By Louis Dewavrin
PUBLISHED June 9, 2021
We have all
undoubtedly faced this situation in a board review meeting: one department
refers to the level of a specific KPI, while another department has a different
figure for the same KPI.
Any of the next
scenarios can then occur:
— How the hell can we have such different numbers?
— Where are you getting your data from?
— Let’s ask our data specialist to join the meeting.
An old banking dream about data systems was to “only” add one layer to all built-in independent solutions across departments to ultimately come up with a global centralized data access.
Most Chief Technology Officers, Chief Data Officers, or even Chief Operational Officers still face the same challenge across many industries. They want to amend or delete some legacy systems and change ineffective data-managing behaviors, both of which indirectly multiply data sources. Legacy slows down the data-centric strategy they have in mind.
During my days in banking, I remember building pricing tools with Excel/VBA for our sales force to allow them to provide fast pricing refreshes for complex products (e.g. structured products). Not only were most sales reluctant to endorse the pricing validity responsibility, but they were compiling errors as they were fiddling with the template files, trying to enhance their features.
Table of Contents:
1. A single data source of truth or the data dream of CTOs and CDOs.
2. Do corporates really want to kill Excel data usage?
3. Is “Optimum Latency” the real killer of Excel data?
The value of data
has not been questioned anymore for quite some time now. “Companies need to
become data-driven or perish” has become a well-accepted statement. Those who
don’t view their company’s data as an asset may well face trouble in the coming
years. However, in the field, managing decisions to embrace this reality varies
across industries depending on the level of belief that data is not just a
Hiring a data specialist is not going to help companies get ahead of the race, though. Time and effort should be spent building a shared vision of the bigger picture and developing a data strategy.
A classic goal should be to lay the foundation for API consumable data all over the company, not only for trendy AI goals. Why? Mainly because APIs will ensure structured and accurate access to your data. This, in turn, will foster a single source of truth for your data. CTOs and CDOs are here to efficiently enable the use of data as an organizational/strategic asset. It is up to them to create the infrastructure and culture necessary to reach this goal.
To illustrate this, let’s examine the genesis of a company where founders try to answer a customer pain point. The Minimum Viable Product is built to solve a said pain point. As the company grows so does the CTO’s responsibility to find new ways to scale the solution’s capabilities. I encountered many examples proving my above point and how some tech companies are trying to address this topic:
· Fintech startups appearing 10–15 years ago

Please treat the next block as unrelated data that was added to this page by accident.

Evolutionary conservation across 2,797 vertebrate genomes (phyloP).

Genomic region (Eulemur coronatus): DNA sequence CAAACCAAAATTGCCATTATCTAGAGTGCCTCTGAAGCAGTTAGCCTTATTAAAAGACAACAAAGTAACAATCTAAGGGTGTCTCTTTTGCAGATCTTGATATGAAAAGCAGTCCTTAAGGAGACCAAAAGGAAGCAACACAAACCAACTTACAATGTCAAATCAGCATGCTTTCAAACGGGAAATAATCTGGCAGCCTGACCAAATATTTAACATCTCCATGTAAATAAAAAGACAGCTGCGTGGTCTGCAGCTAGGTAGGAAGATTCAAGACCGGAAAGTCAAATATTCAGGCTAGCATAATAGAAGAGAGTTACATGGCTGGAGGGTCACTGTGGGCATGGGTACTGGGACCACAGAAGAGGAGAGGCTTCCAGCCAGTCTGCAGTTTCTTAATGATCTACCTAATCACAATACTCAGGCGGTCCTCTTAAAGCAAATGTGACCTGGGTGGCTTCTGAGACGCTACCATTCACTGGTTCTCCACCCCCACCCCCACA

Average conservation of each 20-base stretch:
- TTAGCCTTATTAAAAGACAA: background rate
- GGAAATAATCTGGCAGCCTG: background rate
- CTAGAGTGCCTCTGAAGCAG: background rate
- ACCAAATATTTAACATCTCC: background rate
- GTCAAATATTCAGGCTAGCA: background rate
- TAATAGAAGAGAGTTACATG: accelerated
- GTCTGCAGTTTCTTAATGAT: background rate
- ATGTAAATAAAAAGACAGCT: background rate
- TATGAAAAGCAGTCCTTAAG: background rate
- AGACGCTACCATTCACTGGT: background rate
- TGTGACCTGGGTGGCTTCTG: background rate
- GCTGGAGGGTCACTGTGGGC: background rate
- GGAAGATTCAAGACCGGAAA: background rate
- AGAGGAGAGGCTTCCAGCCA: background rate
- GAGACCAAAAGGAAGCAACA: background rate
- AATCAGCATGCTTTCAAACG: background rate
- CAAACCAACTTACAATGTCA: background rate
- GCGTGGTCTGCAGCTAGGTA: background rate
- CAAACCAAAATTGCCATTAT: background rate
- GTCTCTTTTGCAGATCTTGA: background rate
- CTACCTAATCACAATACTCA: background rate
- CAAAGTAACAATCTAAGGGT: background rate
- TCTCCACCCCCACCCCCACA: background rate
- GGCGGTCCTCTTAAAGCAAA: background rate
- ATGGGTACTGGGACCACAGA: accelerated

Once their MVP was validated, they needed to come up with a more robust solution to deal with a high volume of consumption. They suddenly faced an expensive challenge to come up with their product’s next version, which was 100% focused on building an efficient APIsed structure.
· Challenger banks (or neo banks)
They decided to create from the get-go a technology that would be aligned with a real data-driven core strategy, so they would not have to come up with a new version once the business accelerated. Some decided to leverage platforms (banking as a service), others just came up with their full API-focused new structure.
In short: NO. They understand the pros of using Excel to manipulate data. Excel is still the most used tool to manage data for some very good reasons, mainly thanks to its flexibility and ease of use.
What they do want to kill is Excel-like data usage done independently in different corners of the company. They want to prevent smart guys from coming up with new analytics based on raw data that is not coming from a single common source of truth. This becomes a real challenge when considering data legacy systems.
Simply put, a data legacy system is an infrastructure built to centralize data in a very inflexible way. Very often this is initially built for one specific area of a company. It does not answer the needs for efficient data consolidation and consumption across the company. Here is where Excel files fly from one end to another, as users are tired of spending/wasting time on an “outdated” system. At one point, gathering data and working on your models from Excel becomes faster and more accurate. And inevitably, this will end up in the situation I described in my introduction.
So, on one hand, you don’t want to slow down creativity but, on the other hand, you need to ensure that the data is easily accessible to all, and not only for data scientists or quants. Who knows what feature or function could arise from a business colleague with supposedly no data background? Business teams are the ones facing the market realities and can come up with very good ideas to solve specific problems.
The culture and habits around your data are the real targets. Don’t shoot the messenger because he is playing with data using a flexible tool. Tools are just a vehicle to support this data-driven culture.
It is a challenge to adopt the perfect tool as each company has its specificities and legacy systems. CTOs are spoiled for choice. However, in the end, they should target the most appropriate tools in line with their ambitions. Very often they will bring added flexibility to their legacy systems and maybe migrate to a modern full-fledged system at some point.
Additionally, don’t forget the positives of a data-driven culture. It’s a key driver to attract talent to spearhead continuous innovation.